What exactly is joy? What does it look like? When most of us think of a joyful person, we think of someone with a Pollyanna attitude who no matter what the circumstance seems to always be smiling and in a good mood. Yes, the kind of person most of us want to punch in the face and yell, “Get a clue! My life is difficult.”
The word for joy in the Greek is ‘chara’ and it means a calm delight. Joy is not happiness as happiness will ebb and flow with our circumstances. But ‘joy’ is much more profound. Joy is the ability to see God in ALL of our circumstances. It is the ability to see Him in the storm and in the calm. It’s recognizing He is working everything for my good regardless if I am experiencing times of abundance or times of lack, times of sorrow or times of celebration, times of sickness or times of health, times of death or times of life. Joy is knowing whether good times or bad times, God is here with me. Therefore, joy is ultimately grounded and rooted in this one truth, “God is good.”
The Apostle Paul exemplified this truth. Unfairly imprisoned, Paul writes to the church of Philippi, “Rejoice in the Lord always, and again I will say, rejoice!” (Philippians 4:4 NKJV) Paul preached joy. He used some form of the word ‘joy’ over 60 times in his letters. Paul admonishes us to:
- Rejoice in the hope of the glory of God (Romans 5:2)
- Remember that the kingdom of God is joy in the Holy Spirit (Romans 14:17)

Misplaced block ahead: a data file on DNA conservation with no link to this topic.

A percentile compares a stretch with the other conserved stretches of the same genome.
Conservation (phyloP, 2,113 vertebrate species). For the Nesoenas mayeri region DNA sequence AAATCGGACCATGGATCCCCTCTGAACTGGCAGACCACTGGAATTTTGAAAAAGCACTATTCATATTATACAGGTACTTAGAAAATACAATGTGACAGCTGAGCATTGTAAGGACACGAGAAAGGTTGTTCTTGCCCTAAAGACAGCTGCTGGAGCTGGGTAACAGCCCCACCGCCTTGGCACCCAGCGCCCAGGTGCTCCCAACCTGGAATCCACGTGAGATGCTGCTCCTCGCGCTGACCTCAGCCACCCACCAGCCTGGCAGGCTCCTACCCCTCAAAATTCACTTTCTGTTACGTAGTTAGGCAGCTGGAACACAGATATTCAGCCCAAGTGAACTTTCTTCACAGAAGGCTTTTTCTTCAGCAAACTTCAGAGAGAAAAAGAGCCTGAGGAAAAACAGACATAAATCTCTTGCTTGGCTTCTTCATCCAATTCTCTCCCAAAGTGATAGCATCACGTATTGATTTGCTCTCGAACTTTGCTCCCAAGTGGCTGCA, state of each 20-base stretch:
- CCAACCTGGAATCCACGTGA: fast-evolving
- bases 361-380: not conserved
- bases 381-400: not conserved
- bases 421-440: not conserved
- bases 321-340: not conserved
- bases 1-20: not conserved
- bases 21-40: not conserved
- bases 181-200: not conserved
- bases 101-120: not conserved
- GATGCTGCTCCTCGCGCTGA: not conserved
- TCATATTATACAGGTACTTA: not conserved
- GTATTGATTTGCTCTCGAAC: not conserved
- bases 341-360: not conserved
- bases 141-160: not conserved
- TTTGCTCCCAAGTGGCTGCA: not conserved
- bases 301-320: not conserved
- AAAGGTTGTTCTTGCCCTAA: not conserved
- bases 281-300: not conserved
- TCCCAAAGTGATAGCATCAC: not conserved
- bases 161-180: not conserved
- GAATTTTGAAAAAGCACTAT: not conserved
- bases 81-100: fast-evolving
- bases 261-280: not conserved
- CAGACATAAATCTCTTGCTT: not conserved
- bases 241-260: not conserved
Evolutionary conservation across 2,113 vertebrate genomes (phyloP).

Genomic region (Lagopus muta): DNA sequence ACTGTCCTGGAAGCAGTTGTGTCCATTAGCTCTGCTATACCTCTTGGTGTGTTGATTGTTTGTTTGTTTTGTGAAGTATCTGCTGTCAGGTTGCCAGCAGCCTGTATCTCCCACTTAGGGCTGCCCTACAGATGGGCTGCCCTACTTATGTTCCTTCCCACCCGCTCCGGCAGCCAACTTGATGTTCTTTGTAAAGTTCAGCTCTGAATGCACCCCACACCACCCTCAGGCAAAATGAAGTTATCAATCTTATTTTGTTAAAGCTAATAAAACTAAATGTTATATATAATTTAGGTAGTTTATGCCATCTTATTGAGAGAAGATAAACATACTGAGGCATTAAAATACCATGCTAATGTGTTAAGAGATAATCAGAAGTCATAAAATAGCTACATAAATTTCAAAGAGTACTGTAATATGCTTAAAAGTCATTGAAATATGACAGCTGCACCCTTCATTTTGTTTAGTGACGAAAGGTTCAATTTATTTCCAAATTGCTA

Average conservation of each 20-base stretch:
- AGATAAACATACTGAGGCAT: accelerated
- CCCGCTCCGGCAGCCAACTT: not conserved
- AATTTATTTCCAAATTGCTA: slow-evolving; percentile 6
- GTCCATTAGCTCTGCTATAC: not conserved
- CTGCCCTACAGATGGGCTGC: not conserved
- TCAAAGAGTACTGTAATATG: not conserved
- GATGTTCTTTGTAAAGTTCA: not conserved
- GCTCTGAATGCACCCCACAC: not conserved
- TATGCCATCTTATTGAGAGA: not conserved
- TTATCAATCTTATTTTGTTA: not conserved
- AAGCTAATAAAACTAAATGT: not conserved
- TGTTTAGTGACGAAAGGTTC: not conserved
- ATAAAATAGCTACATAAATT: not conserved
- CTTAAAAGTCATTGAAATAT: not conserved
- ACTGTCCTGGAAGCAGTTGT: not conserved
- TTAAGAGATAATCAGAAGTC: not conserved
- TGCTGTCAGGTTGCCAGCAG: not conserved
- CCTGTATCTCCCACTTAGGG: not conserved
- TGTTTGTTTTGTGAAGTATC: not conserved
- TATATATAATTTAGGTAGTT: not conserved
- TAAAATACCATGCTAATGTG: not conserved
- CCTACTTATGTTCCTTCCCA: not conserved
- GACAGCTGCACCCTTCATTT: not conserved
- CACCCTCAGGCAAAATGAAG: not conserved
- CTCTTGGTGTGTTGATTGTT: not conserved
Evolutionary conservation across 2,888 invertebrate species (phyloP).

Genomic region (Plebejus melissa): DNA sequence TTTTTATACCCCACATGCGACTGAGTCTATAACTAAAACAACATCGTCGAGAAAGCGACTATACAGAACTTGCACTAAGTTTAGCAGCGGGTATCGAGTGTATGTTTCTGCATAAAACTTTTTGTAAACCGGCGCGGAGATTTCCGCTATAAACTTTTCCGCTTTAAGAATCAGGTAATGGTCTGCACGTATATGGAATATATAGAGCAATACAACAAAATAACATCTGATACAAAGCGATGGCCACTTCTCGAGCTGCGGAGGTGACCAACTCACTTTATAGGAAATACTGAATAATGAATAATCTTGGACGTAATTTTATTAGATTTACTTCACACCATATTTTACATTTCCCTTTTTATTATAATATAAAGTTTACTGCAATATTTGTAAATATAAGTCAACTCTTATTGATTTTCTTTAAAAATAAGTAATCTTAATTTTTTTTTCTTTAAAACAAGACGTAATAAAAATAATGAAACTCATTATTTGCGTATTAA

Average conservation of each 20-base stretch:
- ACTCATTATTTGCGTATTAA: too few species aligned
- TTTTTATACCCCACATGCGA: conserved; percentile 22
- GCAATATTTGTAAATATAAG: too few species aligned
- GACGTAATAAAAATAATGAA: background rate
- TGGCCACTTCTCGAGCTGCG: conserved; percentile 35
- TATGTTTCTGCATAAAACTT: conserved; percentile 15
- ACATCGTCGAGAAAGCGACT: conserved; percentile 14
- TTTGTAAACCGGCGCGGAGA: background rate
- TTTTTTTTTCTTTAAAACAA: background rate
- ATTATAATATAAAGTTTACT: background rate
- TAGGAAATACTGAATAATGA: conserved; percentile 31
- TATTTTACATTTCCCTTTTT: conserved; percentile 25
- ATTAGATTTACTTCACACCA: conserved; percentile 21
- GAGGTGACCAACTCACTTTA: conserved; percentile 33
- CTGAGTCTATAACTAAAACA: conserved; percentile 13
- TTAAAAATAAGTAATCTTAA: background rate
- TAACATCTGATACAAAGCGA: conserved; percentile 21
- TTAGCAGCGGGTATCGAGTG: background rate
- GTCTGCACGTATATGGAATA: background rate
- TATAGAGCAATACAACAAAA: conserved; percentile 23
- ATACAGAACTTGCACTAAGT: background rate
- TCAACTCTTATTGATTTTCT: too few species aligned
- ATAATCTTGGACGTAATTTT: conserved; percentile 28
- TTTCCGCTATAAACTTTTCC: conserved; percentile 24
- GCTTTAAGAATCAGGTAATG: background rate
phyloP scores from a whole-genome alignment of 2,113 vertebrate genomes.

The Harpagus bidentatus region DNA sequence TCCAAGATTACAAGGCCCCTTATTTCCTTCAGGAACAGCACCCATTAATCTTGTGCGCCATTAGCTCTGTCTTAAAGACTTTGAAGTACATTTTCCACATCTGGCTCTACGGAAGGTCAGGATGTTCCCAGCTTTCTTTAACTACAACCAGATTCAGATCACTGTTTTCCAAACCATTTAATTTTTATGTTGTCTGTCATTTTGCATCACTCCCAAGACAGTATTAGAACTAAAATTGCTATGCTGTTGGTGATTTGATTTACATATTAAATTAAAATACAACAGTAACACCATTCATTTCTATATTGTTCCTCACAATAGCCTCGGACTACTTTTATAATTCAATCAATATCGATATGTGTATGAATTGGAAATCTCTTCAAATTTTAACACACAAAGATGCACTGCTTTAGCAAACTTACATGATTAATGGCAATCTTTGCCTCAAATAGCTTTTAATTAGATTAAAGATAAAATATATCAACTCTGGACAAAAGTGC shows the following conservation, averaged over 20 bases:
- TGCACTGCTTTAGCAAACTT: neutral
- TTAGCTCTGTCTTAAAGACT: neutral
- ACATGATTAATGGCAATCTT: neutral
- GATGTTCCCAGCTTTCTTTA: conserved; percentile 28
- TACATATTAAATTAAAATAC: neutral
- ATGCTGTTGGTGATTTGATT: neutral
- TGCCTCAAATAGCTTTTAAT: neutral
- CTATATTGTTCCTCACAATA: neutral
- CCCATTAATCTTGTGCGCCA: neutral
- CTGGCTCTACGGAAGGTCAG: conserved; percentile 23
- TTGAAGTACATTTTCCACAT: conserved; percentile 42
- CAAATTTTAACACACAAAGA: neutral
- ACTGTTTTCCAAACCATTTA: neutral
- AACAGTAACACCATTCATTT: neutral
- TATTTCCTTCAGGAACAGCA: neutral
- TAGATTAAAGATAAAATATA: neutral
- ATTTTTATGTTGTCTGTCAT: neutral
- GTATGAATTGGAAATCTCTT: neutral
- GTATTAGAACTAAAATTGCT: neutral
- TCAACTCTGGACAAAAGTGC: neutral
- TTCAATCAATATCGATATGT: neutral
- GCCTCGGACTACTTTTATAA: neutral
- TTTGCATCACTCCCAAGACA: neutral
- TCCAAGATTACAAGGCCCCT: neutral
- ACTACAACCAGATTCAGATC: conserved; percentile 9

- Believe that the God of hope will fill us with joy (Romans 15:13)
- Be exceedingly joyful even as there may be conflict among brothers (2 Corinthians 7:4)
- Remember that even in our sorrow, we are always rejoicing. (II Corinthians 6:10)
But Paul did not just preach joy, he lived it. In Acts 16, we find Paul going to pray and a young slave girl is following him proclaiming, “These men are the servants of the Most High God who proclaim to us the way of salvation.” Paul became annoyed (yes, you can have joy and still be annoyed) and cast out the spirit of divination. Because of this, Paul and Silas were severely beaten and thrown into prison. While in prison, they did not lament their fate, or rally against the unjust government. No, Paul and Silas rejoiced. In the midst of excruciating pain, unfair treatment, hunger, and shackles, Paul and Silas meditated on and praise God for his goodness. In the midst of their adverse circumstance Paul and Silas chose joy. As a result of choosing joy, the presence of God filled the jail, the prisoner’s chains were broken, and a jailer and his family were saved. That is the power of Joy!
Your joy is powerful. Your joy can break the chains of oppression. Your joy will change the atmosphere. Your joy will issue the presence of God into your circumstance so that not only are your chains broken but those around you will experience freedom as well. People will desire the joy you possess and it will propel them into their destiny in Christ. Joy is powerful! Joy is yours!